“Where’s Johni?” I demanded, acting like I wasn’t scared out of my wits. It wasn’t hard. I’d done it way too many times.

     “Where’s Johni, Where’s Johni, Where’s Johni?” I heard a harsh bark of laughter behind me. I turned to look for the source, the man who’d called me earlier, but there was no one there. “You sound like a broken record player.”

     “What else am I supposed to say?” I let stinging sarcasm color my tone, “Am I supposed to say ‘Hey there, Would you like some Earl Gray’?” I snorted.

     “We have a feisty one!” The laughter smashed through the room again, causing a couple more behind me, “Too bad it won’t help you.” I felt someone come up behind me, but resisted the urge to move. They didn’t have to know how good I was yet.

     “Really, why’s that?”

     “Well, you see, you’re quite trapped little mouse.” A circle of broad men stepped into the light, “And they don’t seem too inclined to let you out.” The laughter rang out as I felt a pressure on my right pressure point. I smiled and went down with it before swirling to kick the guy’s legs out from underneath him. It was my turn to laugh now.

     “That might be true,” I said as I dodged a charging man, “If you hadn’t caught a saber-toothed tiger in a mouse trap.” The longer I dodged, the more people seemed to be in the room. I looked desperately for a way out now that it was obvious that Johni wasn’t here, if she ever had been. Just as I saw a clearing in the sea of men in front of me, the entire world went black.

 

 

    " Ugh…” I tried to get up, but found that I couldn’t. I settled for opening my eyes. I could see a thin man in what looked like an Armani suit talking to a soldier. They were standing outside of a…a metallic dome. A metal dome that loomed out of the lifeless desert. I saw something shiny exchange hands. “What the-?”

“She’s awake,” I heard a man say above me before I succumbed to the darkness at the suggestion of a pressure at my temples.

 

 

     I groaned again, as my eyes fluttered open. I found that I was laying under an almost cement roof. I felt one eyebrow lift. It looked like cement, but, then again, it didn’t. I shook my head and decided it wasn’t worth the energy to work out what it was. I was about to get up when someone spoke.

     “Good. You’re awake.” I sat up to find a younger looking woman with an apron over her skin tight white jumpsuit standing at the end of my bed. “I wondered when you’d be able to move around. She moved closer with a smile and sat on the chair beside the bed. Her blue hair shown in the dim light, and her sharp ears poked through on either side of her head.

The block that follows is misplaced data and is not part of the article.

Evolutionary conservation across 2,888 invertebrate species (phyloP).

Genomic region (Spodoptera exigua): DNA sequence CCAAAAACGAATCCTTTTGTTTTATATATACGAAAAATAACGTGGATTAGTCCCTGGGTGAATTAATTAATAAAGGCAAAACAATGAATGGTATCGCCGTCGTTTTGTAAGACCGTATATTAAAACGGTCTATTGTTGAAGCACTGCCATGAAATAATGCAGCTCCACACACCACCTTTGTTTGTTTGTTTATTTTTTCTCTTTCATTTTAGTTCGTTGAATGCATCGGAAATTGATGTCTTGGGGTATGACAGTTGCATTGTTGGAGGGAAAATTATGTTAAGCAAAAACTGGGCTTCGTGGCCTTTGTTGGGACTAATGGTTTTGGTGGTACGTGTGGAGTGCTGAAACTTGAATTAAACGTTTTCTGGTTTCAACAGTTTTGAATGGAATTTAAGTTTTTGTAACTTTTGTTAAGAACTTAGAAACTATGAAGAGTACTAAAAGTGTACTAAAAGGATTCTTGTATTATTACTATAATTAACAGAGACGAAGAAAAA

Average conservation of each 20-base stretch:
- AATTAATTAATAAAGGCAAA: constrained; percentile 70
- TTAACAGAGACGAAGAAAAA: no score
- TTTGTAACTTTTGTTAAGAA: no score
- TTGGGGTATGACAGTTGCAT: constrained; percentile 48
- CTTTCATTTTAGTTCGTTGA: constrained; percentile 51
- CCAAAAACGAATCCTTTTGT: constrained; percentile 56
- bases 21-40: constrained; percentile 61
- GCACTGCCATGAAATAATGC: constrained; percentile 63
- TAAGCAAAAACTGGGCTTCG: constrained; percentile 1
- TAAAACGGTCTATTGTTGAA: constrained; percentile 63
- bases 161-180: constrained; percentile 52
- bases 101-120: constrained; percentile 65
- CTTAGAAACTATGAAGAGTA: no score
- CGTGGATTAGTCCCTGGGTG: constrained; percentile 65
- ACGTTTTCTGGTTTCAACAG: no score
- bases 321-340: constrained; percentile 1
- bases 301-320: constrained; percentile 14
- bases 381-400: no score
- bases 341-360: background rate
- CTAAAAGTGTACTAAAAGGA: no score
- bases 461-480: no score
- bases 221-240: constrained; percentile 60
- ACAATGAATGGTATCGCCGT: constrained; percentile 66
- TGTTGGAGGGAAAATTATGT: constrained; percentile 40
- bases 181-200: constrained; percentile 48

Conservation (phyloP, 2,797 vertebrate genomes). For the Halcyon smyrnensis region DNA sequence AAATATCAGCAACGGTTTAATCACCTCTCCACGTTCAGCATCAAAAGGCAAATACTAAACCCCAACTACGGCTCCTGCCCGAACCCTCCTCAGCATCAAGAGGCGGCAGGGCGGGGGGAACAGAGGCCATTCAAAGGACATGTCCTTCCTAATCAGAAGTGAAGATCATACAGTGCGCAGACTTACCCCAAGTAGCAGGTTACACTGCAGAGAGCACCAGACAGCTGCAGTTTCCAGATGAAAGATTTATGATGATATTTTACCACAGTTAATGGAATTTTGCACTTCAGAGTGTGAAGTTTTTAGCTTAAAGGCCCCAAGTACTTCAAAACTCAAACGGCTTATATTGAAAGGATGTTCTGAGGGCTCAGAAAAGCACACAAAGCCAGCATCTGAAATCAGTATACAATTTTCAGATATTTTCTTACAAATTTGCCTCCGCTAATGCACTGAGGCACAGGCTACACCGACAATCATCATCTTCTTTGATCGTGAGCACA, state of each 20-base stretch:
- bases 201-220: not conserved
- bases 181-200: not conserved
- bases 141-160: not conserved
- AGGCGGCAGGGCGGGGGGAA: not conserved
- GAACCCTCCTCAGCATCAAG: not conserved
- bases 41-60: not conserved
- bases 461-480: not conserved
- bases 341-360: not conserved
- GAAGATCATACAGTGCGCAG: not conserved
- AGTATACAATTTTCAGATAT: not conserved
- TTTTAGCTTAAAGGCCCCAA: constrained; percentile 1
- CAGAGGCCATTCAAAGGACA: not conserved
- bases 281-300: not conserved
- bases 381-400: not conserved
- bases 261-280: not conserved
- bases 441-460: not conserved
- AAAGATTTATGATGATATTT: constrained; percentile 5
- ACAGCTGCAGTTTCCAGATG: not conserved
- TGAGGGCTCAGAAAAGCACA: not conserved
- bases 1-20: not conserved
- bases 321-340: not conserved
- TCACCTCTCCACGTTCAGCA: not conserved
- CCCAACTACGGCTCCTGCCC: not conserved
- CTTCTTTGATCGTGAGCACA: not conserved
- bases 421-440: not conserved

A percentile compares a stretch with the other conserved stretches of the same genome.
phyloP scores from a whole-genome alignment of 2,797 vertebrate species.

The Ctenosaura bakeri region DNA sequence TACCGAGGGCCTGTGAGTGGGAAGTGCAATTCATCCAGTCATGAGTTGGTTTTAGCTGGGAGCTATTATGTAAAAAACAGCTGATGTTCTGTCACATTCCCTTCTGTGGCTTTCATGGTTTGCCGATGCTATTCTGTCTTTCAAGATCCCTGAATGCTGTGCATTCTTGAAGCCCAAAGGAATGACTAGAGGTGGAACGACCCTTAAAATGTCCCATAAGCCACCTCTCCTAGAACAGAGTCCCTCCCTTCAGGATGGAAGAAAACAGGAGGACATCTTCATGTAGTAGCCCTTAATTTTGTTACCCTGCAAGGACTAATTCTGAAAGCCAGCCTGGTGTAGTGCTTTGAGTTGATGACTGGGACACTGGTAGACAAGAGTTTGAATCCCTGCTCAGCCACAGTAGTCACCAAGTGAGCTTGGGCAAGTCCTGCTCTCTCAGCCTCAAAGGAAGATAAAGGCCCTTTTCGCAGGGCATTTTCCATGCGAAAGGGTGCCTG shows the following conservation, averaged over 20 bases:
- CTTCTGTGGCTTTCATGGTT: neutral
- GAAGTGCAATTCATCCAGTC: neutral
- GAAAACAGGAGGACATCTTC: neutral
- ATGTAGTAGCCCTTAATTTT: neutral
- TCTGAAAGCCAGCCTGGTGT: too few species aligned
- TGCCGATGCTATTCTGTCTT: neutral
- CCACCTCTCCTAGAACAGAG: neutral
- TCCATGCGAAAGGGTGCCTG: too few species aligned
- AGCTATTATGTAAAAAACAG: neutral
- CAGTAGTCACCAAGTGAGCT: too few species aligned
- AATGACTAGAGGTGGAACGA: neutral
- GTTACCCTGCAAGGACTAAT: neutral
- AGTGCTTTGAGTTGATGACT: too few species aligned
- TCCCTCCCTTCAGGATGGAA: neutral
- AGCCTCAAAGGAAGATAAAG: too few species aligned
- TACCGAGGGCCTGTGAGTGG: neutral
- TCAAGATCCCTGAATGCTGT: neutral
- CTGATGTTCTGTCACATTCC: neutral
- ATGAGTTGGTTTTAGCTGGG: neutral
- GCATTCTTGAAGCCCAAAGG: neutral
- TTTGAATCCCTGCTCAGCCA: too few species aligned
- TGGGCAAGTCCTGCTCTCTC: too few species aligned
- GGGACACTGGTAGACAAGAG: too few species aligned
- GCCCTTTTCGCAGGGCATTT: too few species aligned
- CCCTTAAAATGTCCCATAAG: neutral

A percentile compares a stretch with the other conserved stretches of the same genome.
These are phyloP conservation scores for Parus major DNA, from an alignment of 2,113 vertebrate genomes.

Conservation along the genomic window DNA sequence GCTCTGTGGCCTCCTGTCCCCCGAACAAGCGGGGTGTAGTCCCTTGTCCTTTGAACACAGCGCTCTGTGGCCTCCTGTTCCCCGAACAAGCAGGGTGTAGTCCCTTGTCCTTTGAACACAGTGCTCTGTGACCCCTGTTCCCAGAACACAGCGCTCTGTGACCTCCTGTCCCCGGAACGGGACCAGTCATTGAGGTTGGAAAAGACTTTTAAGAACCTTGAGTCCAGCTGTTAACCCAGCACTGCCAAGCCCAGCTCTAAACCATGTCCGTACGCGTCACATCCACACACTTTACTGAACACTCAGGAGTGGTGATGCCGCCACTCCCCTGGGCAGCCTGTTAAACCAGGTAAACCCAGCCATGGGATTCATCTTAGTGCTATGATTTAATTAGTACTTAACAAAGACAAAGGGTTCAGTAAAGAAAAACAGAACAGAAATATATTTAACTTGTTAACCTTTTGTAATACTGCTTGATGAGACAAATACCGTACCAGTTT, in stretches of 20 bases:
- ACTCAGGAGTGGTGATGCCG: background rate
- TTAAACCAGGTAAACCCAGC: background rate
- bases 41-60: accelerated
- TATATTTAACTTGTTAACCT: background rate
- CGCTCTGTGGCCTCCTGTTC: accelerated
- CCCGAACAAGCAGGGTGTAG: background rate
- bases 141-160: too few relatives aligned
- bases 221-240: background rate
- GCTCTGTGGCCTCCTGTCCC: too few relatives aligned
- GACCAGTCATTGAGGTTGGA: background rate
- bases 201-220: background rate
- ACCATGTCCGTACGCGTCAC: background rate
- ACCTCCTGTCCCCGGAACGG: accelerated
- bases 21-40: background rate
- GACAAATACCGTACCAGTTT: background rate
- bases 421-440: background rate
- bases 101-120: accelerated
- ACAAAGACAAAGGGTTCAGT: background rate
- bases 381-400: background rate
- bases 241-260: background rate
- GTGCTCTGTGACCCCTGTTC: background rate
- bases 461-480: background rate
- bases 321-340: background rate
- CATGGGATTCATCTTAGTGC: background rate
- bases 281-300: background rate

“Where am I?” I asked hesitantly. The last thing I remembered was the dome, and it hadn’t looked like a very good place to be stranded.

     “Carcera City,” She answered quickly. “It’s not much, but it’s home.”

     “And where’s that?”

     “Oh, goodness,” She covered her face with a sigh. “They didn’t tell you anything did they?”

     “Nope.” I popped the p for emphasis. “I’ll bet that they told you I got knocked out on accident, too.” She nodded. “Nope. They did it after they pretended to have my sister.” She looked to one side, a curious silver collar glinting in the light as she cursed under her breath.

     “There’s nothing for it.” She looked me in the eye. “You have been entered into a tournament. A fighting tournament, so it’s a good thing you thought to bring that.” She pointed to the blade that was on the table beside me. Apparently the people had been told not to touch, because she saw the light in the nurse’s eyes as she looked at it. That normally meant it was worth something.

     “What’s the tournament for?” I asked, even though I would have rather asked how I could get out of it. I had a pretty good idea of how that went by her tone.

     “Whatever you want.” She said with a glance at the door. Something told me that she was stuck here just like I was. “They’ll give you whatever you desire.”

     “Well, I actually meant what was the purpose of the tournament in the first place, but that’s nice to know too.” I smiled at her. Not the sarcastic grin I had shown the guys in that abandoned building, but a genuine one.

     “Well, they say it’s just for sport, but the real reason is to clear the land.” She sighed, “A plague went through a couple of years ago, and it made everyone crazy. That’s why the dome is here. To keep it in. That’s also why we wear these.” She pointed to the collar on her neck.

     “Then why don’t I have one?” I asked skeptically.

     “You do.” She got up and snapped the silver ring on my neck before I could say a word. “Now, if you want some food before you head out, follow me. If not, there’s the door.” She walked off in the opposite direction of the door. My belly rumbled, causing me to sigh before grabbing my sword and following her.

 

 

     “So,” I asked after my first sip of some surprisingly tasty soup. “Where is it that I’m supposed to fight these people?” I was sitting across from my caretaker in a large room full of long tables and a million chairs.

     “Anywhere in the dome, as long as it isn’t here. This is the one place anyone is safe. You can’t stay for long though, or else they’ll throw you out.” She grimaced and tucked a stray piece of her curious blue hair behind one of her strange ears.

     “Ah.” I thought about asking who I was fighting, but I had an idea that I’d find out soon enough. I was about to ask about supplies when a speaker crackled somewhere behind me. First a voice screeched through the room in a language I didn’t know, no surprise since I wasn’t on earth, but then it switched over to English.